On Monday 11th July, Philip Mould OBE took a tour around four Laurus Trust secondary schools.

Philip Mould is regarded as one of the best-known figures in the world of art, with his hit BBC One show Fake or Fortune? being the most-watched arts programme on television.

Mould is a successful art dealer, art historian, writer and broadcaster. He owns the Philip Mould & Co art gallery in London, specialising in British art and Old Master paintings for over 35 years.

The tour comes after he generously worked with the Laurus Trust and philanthropist Andrew Law to bring reproductions of famous artworks to the walls of the Trust’s newest secondary schools.

The first stop on the tour was Laurus Cheadle Hulme where Philip Mould and Ellie Smith, researcher at Philip Mould & Co, met with students and discussed three reproductions of famous works of art.

The students were fascinated to hear their discussion of Laurence Stephen Lowry’s Crowther Street, Stockport, Cheshire (1930).

The opportunity to discuss a famous local artist with Mould was one the students appreciated greatly.

One student said: “I found it really interesting. He made me look at these paintings in a new light and notice things I didn’t see before.”

Philip Mould and students discussed Laurence Stephen Lowry’s Crowther Street, Stockport, Cheshire (1930) at Laurus Cheadle Hulme


Next on the tour, it was Laurus Ryecroft. Here, Philip met with students and discussed more interesting works of art.

Of particular note was Lavinia Fontana’s Portrait of a Lady of the Court (1590). Mould encouraged students to ponder what kind of life the painting’s unknown subject may have led.

Philip Mould and students observed Lavinia Fontana’s Portrait of a Lady of the Court (1590) at Laurus Ryecroft


Speaking of his own experiences in boarding school as a child, Mould reflected on the importance of art within the curriculum:

“art gave me an alternative form of expression. It was an area where I felt comfortable and felt that I could say things and do things which I couldn’t necessarily do with words.

“I think art is a wonderful alternative for people who are more comfortable with the visual rather than the written.”

Leaving students with much to think about, Mould continued his tour by visiting Didsbury High School.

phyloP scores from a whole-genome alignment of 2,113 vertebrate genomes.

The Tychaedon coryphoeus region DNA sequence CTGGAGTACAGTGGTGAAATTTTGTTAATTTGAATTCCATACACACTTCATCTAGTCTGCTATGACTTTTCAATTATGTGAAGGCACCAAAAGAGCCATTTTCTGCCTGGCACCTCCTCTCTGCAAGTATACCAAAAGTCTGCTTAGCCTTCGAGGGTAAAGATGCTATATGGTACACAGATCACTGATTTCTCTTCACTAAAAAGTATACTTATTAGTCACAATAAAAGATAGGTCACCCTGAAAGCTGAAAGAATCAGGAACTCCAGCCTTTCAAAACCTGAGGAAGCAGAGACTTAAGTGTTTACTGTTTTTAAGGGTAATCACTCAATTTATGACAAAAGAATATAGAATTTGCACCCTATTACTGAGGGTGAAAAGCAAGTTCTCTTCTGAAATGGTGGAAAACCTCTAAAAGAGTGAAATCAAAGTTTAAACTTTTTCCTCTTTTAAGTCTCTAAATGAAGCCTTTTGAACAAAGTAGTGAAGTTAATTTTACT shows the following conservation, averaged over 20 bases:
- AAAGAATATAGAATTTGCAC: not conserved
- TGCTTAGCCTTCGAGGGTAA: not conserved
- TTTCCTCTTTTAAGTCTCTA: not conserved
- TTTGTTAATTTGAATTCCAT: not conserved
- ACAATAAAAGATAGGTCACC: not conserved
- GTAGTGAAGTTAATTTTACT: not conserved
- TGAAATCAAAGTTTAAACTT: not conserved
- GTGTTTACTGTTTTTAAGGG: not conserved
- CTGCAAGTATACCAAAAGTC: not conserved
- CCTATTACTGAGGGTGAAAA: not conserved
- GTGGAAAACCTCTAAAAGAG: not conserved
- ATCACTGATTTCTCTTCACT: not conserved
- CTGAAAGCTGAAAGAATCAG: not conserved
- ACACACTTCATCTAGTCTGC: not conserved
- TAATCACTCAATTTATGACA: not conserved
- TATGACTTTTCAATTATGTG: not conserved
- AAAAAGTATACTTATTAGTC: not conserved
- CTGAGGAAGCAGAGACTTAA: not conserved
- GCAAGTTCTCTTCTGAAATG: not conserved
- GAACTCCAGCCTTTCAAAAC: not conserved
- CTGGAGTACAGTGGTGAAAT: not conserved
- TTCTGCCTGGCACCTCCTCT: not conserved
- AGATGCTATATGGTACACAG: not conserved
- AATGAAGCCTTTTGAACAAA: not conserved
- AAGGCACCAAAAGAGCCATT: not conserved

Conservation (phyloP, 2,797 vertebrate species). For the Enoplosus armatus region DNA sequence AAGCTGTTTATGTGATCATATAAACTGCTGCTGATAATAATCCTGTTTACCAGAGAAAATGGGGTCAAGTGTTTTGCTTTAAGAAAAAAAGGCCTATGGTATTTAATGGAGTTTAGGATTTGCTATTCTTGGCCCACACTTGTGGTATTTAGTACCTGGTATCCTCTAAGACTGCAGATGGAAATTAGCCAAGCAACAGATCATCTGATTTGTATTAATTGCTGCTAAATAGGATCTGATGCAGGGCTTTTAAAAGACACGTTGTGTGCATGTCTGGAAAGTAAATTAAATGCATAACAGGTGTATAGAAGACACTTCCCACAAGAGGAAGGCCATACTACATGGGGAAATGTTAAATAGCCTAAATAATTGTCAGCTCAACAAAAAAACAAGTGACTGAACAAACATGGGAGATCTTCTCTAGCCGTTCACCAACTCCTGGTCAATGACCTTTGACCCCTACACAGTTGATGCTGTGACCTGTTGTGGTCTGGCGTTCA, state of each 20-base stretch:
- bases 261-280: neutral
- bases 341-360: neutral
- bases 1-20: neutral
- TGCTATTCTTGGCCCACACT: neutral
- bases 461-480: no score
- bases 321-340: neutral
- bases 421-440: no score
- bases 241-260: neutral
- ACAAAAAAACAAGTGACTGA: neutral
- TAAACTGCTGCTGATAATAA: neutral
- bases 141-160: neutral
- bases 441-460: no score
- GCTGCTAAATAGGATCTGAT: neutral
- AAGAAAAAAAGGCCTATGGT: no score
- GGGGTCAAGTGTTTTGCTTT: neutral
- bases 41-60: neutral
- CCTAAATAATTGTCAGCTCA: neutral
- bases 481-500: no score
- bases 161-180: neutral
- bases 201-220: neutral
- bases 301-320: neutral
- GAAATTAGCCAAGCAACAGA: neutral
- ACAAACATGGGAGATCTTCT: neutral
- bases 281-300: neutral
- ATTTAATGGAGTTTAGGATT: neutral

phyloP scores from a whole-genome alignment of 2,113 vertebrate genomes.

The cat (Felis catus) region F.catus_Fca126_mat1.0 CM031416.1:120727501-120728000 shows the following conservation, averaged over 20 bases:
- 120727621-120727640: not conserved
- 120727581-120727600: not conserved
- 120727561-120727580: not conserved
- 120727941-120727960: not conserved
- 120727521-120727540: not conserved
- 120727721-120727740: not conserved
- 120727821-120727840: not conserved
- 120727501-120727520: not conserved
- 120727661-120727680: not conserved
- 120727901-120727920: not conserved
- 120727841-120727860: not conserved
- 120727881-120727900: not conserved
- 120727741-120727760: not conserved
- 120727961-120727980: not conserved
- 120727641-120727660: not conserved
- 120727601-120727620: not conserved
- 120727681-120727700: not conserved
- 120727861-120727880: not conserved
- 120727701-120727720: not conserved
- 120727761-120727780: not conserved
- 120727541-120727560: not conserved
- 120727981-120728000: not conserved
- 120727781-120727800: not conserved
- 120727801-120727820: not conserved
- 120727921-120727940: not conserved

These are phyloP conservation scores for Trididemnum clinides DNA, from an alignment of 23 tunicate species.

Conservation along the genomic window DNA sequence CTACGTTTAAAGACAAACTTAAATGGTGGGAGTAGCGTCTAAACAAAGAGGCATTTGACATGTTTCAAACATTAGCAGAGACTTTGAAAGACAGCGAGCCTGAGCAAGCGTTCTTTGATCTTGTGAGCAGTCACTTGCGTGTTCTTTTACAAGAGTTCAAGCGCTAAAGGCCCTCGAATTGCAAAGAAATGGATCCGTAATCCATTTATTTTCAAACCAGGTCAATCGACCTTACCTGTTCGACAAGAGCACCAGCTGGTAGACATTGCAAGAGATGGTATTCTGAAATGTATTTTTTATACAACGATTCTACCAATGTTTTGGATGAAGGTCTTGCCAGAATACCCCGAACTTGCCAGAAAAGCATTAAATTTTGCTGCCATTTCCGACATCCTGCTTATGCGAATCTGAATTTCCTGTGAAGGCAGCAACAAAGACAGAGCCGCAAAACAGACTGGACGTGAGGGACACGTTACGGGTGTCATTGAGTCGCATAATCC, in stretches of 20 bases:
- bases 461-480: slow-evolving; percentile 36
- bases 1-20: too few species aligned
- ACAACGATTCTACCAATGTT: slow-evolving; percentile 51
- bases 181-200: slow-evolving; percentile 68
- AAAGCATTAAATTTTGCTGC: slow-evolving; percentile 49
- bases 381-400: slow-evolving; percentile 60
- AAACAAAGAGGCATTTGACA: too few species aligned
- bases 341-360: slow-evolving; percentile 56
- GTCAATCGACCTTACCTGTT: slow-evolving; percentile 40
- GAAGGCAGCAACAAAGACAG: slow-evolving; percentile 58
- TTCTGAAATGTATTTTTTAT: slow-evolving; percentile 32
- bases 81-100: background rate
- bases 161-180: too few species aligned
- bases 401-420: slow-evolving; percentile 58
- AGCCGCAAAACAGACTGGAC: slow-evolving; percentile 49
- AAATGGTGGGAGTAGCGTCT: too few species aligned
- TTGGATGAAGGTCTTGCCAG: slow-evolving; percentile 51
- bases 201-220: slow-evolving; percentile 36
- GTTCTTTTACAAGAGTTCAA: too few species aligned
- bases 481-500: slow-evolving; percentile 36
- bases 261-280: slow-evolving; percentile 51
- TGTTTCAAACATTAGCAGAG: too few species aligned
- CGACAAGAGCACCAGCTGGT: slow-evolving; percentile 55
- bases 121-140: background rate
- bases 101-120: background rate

A group of enthusiastic student ambassadors met with him and toured the artworks together.

The students were especially interested in Vincent van Gogh’s Wheat Field with Cypresses (1889) and spent a long time discussing how the work made them feel.

Philip painted a picture of Van Gogh’s headspace at the time of the painting, asking them to consider how his emotions were captured in the brushstrokes of his work.

Philip Mould answered questions on Vincent van Gogh’s Wheat Field with Cypresses (1889) at Didsbury High School


Finally, Mould visited Cheadle Hulme High School and met with Art & Design Sixth Form students.

The students enjoyed discussing their own art with him and hearing his interpretations of their work. It was a memorable experience for all.

Philip Mould sat with Sixth Form students to unravel the meanings behind their work at Cheadle Hulme High School


Now that the reproductions are hung around the schools, Mould is optimistic that pupils will feel inspired to explore their own talents:

“what I hope is that the works of art around these schools will gently work their magic and activate dormant feelings and capabilities.”

In the evening, Philip Mould attended the Apertura closing ceremony for Year 12 students from Cheadle Hulme Sixth Form at HOME Manchester.

Apertura is a Laurus super-curricular programme designed to expose high achieving students to academic dialogue and independent research in preparation for applications to competitive universities.

Through his work with the Laurus Trust, Mould hopes to level the playing field and show students there are abundant opportunities within the Arts:

“art is now a huge business and there are all sorts of careers; curators, transporters, auctioneers, art dealers, critics – you name it. So, it’s actually a really valid career path.”